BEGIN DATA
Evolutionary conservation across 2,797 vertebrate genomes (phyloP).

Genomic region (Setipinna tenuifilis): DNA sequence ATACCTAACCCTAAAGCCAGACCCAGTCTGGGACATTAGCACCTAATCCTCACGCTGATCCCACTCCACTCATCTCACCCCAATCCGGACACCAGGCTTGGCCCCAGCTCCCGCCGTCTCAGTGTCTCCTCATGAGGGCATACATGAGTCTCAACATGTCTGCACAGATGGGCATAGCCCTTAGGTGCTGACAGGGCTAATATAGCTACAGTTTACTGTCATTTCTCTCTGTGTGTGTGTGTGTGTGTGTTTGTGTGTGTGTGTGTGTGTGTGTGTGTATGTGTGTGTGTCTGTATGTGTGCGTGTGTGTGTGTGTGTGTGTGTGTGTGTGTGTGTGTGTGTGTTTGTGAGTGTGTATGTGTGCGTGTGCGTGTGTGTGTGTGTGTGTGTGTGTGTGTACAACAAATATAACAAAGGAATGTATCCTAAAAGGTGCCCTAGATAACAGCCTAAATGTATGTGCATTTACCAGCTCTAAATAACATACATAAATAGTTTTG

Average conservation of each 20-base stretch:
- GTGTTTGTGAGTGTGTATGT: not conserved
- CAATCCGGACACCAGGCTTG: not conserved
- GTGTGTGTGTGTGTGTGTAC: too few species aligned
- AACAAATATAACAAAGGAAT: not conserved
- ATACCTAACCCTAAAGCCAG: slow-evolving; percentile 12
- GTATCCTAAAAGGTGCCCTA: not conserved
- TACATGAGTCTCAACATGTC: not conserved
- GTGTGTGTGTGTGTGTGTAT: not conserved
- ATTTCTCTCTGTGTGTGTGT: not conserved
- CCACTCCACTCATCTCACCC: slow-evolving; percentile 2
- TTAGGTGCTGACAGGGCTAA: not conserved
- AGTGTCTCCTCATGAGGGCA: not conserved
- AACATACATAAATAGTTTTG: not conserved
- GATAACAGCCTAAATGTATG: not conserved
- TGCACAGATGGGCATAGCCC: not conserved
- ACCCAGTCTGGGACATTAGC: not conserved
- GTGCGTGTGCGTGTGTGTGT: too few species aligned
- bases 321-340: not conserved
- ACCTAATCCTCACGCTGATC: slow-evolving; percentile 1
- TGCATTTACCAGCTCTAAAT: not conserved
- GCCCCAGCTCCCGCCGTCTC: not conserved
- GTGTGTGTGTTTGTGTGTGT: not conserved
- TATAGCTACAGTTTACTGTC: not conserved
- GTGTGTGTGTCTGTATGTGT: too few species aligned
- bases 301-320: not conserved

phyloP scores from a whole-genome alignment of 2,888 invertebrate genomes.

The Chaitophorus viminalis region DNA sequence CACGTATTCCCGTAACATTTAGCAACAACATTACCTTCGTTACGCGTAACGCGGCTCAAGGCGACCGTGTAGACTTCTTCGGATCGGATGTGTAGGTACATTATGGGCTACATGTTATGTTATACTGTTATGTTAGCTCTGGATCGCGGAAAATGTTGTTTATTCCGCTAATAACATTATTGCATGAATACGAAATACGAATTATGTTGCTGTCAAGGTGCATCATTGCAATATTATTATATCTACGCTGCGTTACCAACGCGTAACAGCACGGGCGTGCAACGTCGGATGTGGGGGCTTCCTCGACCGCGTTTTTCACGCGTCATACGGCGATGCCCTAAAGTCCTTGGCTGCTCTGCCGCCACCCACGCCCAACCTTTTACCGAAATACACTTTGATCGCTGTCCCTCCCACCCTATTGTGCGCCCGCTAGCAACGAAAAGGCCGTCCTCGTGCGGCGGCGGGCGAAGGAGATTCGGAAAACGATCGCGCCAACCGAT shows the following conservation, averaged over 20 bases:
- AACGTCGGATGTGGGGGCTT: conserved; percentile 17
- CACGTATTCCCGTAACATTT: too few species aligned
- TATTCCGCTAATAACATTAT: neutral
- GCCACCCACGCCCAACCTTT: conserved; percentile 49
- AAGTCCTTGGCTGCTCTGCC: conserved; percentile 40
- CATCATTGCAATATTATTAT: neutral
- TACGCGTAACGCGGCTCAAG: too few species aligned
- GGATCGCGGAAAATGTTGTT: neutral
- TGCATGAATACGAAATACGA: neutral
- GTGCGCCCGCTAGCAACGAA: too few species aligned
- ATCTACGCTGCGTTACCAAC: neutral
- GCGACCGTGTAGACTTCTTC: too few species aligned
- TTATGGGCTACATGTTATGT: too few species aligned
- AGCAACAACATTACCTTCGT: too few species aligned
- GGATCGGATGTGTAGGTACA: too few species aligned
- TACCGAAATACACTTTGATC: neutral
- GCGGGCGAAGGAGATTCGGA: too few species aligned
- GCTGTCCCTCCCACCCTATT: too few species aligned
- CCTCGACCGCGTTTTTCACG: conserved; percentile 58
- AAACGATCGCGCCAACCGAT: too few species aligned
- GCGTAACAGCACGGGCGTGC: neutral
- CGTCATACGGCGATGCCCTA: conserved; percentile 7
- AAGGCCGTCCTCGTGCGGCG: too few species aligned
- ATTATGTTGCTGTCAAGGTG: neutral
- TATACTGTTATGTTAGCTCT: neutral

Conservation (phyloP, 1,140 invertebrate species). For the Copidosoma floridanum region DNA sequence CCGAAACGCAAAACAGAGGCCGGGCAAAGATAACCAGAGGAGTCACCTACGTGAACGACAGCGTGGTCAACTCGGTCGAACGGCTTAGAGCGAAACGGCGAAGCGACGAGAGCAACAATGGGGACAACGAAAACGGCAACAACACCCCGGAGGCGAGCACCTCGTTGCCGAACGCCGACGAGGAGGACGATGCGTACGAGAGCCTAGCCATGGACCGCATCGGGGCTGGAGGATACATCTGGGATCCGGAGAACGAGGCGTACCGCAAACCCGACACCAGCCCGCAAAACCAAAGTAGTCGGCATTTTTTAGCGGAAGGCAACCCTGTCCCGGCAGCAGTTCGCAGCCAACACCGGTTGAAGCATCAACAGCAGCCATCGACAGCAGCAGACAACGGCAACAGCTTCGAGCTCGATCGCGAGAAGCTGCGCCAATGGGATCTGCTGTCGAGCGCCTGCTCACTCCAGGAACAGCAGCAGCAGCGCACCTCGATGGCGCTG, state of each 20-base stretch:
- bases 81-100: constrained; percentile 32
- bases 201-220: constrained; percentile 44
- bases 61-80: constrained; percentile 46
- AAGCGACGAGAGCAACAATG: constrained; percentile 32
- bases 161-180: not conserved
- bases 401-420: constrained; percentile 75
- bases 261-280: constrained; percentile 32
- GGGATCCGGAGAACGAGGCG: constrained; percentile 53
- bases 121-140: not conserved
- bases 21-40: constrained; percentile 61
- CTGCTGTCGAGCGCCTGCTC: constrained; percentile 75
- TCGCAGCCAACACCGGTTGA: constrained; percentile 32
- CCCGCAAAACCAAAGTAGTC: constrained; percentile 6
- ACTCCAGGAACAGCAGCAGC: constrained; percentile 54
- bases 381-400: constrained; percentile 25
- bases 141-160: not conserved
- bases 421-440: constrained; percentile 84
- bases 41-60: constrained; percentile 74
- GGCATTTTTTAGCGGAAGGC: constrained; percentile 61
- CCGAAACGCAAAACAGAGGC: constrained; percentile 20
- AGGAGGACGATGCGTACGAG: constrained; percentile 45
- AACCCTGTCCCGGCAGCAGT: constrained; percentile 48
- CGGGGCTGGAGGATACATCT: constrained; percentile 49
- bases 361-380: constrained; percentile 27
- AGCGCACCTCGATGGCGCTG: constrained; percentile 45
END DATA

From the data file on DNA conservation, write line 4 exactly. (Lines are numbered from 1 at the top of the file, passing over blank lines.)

- GTGTTTGTGAGTGTGTATGT: not conserved